Identity is the cornerstone upon which societies operate, a fundamental thread woven into the fabric of our daily lives. In an era marked by rapid digitalization and evolving global challenges, the need for a robust and comprehensive system of identification has never been more pressing.
At the heart of this lies the proposition: the issuance of national identification numbers at birth. Imagine a world where every individual, from the moment they enter this world, is endowed with a tangible symbol of their identity, a national identification number. This tag, more than a mere piece of plastic or paper, is a lifelong assurance of one’s existence within the societal framework.
It is a key that unlocks access to essential services, guarantees security, and forms the bedrock of efficient governance.
Ghana, a middle-income nation in West Africa, is home to over 30 million people.
The country is frequently cited as an excellent illustration of a stable democracy in Africa, with peaceful inter- party transitions and multi-party elections.
Functioning ID cards such as the National Health Insurance Scheme (NHIS) card and the voter’s ID have historically dominated Ghana’s ID space.
The country lacks a history of implementing a fundamental national ID and has struggled to create an efficient birth registration system (Allan, 2015).
A “card glut” has been identified by Falconer et al. (2020) as the result of the proliferation of various state-issued ID cards throughout time.
To stop the issuance of multiple state-issued IDs, the Ghanaian government has committed resources in recent years to establish a national ID system that will create “one ID for all.” “Integrated multi- sectoral and multipurpose National Identity System” is the goal set forward by the government and National Identification Authority (NIA, n.d.).
Since the national ID is still new in terms of adoption and use, a mass registration effort was carried out in 2020 and that was followed up with mop-up registrations across the country (Citi Newsroom, 2020; Kasapa FM, 2021).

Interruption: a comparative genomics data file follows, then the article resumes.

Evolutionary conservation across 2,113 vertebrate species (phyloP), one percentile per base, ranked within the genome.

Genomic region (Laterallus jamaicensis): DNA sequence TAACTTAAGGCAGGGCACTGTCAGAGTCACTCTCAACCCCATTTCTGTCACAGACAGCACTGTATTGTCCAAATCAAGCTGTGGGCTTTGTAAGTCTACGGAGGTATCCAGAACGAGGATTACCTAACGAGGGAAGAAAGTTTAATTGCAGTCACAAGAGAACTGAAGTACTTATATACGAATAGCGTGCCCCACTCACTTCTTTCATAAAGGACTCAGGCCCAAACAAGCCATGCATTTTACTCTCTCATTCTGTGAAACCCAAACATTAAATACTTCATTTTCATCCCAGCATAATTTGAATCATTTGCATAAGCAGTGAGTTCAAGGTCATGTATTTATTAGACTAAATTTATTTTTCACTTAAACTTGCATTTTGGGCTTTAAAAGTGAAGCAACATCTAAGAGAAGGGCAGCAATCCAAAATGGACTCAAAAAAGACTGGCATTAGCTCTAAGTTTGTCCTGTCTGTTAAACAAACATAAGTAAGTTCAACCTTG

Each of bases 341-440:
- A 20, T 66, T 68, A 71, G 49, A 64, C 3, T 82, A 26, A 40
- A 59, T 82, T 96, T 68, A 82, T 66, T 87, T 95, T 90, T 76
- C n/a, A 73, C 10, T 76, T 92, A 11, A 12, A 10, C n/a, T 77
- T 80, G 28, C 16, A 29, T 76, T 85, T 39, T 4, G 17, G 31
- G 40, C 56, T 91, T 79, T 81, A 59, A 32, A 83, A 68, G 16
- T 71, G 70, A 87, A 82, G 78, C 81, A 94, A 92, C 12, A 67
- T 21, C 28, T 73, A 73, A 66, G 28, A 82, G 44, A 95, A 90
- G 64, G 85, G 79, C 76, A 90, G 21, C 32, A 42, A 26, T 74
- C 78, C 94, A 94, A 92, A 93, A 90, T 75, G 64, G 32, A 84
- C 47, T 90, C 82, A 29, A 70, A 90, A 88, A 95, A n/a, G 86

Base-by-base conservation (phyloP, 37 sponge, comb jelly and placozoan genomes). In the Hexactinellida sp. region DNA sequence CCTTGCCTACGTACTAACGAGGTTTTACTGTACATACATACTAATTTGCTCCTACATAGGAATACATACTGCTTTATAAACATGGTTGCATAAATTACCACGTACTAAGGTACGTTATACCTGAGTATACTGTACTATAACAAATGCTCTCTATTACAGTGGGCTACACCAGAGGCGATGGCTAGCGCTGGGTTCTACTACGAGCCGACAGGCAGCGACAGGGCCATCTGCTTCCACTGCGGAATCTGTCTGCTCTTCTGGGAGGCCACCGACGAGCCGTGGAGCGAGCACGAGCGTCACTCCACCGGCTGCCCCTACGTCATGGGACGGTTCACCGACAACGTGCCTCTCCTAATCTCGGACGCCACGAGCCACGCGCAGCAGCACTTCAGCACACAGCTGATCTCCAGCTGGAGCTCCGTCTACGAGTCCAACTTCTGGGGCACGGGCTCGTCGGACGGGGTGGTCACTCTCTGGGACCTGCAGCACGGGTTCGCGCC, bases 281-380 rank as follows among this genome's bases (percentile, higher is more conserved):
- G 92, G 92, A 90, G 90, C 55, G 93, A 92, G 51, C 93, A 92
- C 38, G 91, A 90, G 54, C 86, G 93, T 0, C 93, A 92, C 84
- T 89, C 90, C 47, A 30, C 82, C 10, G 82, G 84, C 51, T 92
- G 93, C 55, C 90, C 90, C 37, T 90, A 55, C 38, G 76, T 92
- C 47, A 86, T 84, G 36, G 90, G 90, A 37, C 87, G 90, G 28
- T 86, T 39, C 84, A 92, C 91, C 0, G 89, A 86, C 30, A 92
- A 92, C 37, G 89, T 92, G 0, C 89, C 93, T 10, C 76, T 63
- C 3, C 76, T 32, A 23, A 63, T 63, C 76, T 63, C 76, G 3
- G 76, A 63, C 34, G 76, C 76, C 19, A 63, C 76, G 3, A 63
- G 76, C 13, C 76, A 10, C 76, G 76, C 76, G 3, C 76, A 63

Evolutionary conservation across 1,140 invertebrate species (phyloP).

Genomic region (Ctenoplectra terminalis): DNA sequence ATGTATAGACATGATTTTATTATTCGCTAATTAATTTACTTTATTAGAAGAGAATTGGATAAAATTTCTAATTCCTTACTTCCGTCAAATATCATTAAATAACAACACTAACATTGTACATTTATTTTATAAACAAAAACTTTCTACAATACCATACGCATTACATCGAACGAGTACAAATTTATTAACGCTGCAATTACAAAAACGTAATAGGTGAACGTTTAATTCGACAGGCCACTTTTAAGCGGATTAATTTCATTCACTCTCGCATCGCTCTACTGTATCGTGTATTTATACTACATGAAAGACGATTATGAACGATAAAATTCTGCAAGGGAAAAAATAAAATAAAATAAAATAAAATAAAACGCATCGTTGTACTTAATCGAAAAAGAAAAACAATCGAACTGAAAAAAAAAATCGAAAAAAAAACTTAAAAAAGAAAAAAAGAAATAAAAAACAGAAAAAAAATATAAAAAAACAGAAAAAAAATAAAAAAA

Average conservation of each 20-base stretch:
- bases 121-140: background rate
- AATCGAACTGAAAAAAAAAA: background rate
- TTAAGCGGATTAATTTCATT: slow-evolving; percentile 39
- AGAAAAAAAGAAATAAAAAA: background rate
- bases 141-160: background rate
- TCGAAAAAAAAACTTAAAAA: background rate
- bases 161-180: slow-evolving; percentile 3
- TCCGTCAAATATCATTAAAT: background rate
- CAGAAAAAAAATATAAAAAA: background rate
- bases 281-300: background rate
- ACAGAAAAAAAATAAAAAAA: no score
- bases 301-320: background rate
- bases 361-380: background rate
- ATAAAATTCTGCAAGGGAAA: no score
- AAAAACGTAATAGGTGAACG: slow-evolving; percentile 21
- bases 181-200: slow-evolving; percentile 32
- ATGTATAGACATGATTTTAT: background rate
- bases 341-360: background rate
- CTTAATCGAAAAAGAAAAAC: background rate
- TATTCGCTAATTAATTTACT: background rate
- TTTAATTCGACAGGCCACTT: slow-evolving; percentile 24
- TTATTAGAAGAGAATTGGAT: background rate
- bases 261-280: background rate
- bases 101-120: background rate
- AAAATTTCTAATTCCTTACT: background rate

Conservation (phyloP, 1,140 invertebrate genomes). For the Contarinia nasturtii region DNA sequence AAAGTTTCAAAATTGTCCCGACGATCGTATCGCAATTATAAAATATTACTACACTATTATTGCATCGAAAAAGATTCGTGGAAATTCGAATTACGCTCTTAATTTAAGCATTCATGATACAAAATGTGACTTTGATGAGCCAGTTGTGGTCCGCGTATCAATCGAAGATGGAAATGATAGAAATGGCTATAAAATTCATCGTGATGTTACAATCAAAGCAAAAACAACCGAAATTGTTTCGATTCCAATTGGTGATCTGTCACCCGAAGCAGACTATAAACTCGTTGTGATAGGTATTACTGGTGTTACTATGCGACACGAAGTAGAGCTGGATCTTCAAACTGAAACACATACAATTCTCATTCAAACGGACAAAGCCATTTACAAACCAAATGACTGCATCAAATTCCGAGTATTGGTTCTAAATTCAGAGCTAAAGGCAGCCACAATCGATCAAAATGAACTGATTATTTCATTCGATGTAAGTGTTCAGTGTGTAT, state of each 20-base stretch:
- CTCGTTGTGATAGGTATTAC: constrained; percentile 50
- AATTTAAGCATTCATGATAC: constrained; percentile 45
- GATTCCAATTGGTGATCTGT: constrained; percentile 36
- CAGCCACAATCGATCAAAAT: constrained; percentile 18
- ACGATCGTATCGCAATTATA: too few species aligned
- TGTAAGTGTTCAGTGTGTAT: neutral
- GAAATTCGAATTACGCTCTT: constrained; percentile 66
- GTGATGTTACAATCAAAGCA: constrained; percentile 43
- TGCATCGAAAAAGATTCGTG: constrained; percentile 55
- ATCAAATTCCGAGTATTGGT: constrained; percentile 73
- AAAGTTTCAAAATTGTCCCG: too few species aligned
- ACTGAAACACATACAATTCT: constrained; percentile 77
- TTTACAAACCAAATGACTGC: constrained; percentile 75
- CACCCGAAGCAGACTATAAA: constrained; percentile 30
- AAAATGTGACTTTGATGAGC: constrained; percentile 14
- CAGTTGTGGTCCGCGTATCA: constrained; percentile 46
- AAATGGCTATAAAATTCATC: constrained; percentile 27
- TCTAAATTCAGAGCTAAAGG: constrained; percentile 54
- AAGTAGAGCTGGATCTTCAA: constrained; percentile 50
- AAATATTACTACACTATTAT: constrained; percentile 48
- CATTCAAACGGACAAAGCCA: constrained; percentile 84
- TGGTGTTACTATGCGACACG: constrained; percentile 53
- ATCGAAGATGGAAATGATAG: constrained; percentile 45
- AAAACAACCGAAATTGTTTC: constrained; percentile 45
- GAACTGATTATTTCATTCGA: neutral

On March 8, 2023, the Vice President Dr Mahamudu Bawumia announced that Personal Identification Numbers (PIN) would be issued to newborn babies at birth.
He intimated that it would be a special identification number for every child throughout his/her education journey and not wait till age 15 before registration (Arthur-Mensah, 2023).
According to the National Identification Authority (NIA), while newborn babies will be given ID numbers at birth, cards bearing their biometric data will be issued to them when they are older, after their biometric features are fully developed. Should this be done, Ghana will be among one of the very few countries in the world such as Norway, Finland and Sweden, that do not only have national IDs but also issue ID numbers to newborns at birth.
In this article, I will delve into the realm of national identification cards and advocate for their issuance at birth as a pivotal societal milestone.
From enhancing individual security to streamlining bureaucratic processes and fostering inclusive economic growth, these cards stand as a beacon of progress and unity. The article contends that embracing this practice is not just a matter of convenience but an imperative step towards a more cohesive and secure future for all.
Definition and purpose of National Identification Cards
A national identification (ID) card is an official document issued by a government to its citizens and/or residents. It typically contains personal information about the individual, such as their full name, date of birth, a unique identification number, a photograph, and sometimes other biometric data like fingerprints or iris scans, among other important features of the individual. The card serves as a means of confirming a person’s identity and citizenship (Oduro-Marfo et al, 2021).